Northern Ireland’s councils have continued to improve their municipal reuse, dry recycling and composting rate, data from the Department of Agriculture, Environment and Rural Affairs (Daera) has shown.
Its statistical tables showed there were 222,481 tonnes collected during January and March 2018, 2.1% lower than the 227,153 tonnes during the same three months of 2017.
Across Northern Ireland, 43.4% of municipal waste was sent for reuse, dry recycling and composting during the quarter – an increase on the 39.7% recorded a year before - while 34.5% was landfilled, 20.1% went for energy recovery and 2.1% was unaccounted for.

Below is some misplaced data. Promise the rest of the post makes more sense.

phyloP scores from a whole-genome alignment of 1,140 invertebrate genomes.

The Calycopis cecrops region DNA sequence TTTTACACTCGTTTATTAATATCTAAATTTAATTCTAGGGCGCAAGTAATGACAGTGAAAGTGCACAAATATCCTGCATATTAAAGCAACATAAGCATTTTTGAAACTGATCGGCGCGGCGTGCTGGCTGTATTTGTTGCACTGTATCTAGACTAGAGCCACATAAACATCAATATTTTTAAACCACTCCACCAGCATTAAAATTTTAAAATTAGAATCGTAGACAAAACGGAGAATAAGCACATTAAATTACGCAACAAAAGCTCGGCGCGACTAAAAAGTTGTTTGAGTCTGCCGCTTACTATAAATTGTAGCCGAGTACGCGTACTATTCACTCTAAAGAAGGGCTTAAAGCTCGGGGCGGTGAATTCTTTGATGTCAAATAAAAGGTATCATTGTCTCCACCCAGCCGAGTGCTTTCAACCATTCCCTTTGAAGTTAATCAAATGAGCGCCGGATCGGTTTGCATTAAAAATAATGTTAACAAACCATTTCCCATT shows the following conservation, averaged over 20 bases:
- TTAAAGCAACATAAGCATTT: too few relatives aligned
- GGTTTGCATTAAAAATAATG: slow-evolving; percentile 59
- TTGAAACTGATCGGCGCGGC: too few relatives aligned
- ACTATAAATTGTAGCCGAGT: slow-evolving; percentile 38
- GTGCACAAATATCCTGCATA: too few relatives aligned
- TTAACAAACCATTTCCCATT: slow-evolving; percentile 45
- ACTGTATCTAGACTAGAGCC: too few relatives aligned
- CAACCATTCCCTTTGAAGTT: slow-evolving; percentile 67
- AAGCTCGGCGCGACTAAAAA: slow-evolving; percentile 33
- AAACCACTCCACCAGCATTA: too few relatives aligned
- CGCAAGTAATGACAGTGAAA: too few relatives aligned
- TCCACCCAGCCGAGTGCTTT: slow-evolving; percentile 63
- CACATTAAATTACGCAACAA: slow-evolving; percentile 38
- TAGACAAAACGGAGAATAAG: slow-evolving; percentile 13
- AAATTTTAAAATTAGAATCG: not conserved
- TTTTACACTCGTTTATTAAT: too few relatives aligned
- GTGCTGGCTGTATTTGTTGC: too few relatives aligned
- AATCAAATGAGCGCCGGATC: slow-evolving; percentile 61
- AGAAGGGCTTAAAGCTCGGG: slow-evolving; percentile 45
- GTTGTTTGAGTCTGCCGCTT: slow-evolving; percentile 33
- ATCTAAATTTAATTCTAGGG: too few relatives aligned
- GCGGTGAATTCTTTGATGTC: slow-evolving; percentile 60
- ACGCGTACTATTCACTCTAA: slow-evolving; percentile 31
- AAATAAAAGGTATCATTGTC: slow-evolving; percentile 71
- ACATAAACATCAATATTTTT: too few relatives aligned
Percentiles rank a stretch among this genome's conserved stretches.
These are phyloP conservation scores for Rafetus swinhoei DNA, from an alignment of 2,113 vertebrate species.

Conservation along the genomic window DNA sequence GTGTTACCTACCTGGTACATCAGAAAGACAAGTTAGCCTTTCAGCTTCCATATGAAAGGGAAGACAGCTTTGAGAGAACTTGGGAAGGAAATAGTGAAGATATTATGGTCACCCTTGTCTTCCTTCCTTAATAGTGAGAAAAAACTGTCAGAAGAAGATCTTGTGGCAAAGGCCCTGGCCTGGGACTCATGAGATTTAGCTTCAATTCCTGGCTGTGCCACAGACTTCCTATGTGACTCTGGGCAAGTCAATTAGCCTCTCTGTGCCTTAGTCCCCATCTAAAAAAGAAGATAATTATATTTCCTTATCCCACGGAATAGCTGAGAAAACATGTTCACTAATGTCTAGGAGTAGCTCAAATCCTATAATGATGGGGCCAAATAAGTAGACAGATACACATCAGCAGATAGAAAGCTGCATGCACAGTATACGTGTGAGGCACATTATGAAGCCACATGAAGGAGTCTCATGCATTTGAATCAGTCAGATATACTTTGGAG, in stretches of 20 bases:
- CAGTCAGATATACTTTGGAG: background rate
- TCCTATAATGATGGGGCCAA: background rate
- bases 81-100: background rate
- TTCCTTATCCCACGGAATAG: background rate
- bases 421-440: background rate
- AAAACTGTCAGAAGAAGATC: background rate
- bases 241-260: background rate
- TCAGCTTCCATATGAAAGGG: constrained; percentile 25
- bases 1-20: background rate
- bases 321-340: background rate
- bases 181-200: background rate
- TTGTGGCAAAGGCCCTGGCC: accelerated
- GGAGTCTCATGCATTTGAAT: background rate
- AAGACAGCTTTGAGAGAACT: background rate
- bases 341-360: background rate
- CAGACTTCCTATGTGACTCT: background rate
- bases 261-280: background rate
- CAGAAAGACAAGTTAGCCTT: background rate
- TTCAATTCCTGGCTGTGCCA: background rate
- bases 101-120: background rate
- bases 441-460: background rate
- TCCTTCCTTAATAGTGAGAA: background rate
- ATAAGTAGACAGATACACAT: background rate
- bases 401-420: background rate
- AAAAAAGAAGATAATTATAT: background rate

The provisional year-to-date figure currently stands at 48.3%. If this level is confirmed by Daera in its annual report in November, it will be likely that Northern Ireland has overtaken England’s household recycling rate, which has flatlined. This could leave England bottom of the home nations table.
Antrim & Newtownabbey had the highest quarterly rate at 48.8% while the lowest was Causeway Coast & Glens Council at 36.1%.
Use of landfill continued to fall, down by 5.3 percentage points to 33.8% in a year and there were 46,273 tonnes of biodegradable municipal waste sent to landfill between January and March 2018, against 54,617 tonnes a year earlier.
For energy recovery rate from municipal waste the rate was 20.1%, a 0.6 percentage points fall over the year.
The highest rate was recorded for Newry, Mourne & Down Council at 52.1% and the lowest 6.1% by Ards & North Down Council.
Newry, Mourne & Down Council had the smallest quantity of household waste per person at 100kg, whilst the largest quantity was recorded by Antrim & Newtownabbey Council at 123kg.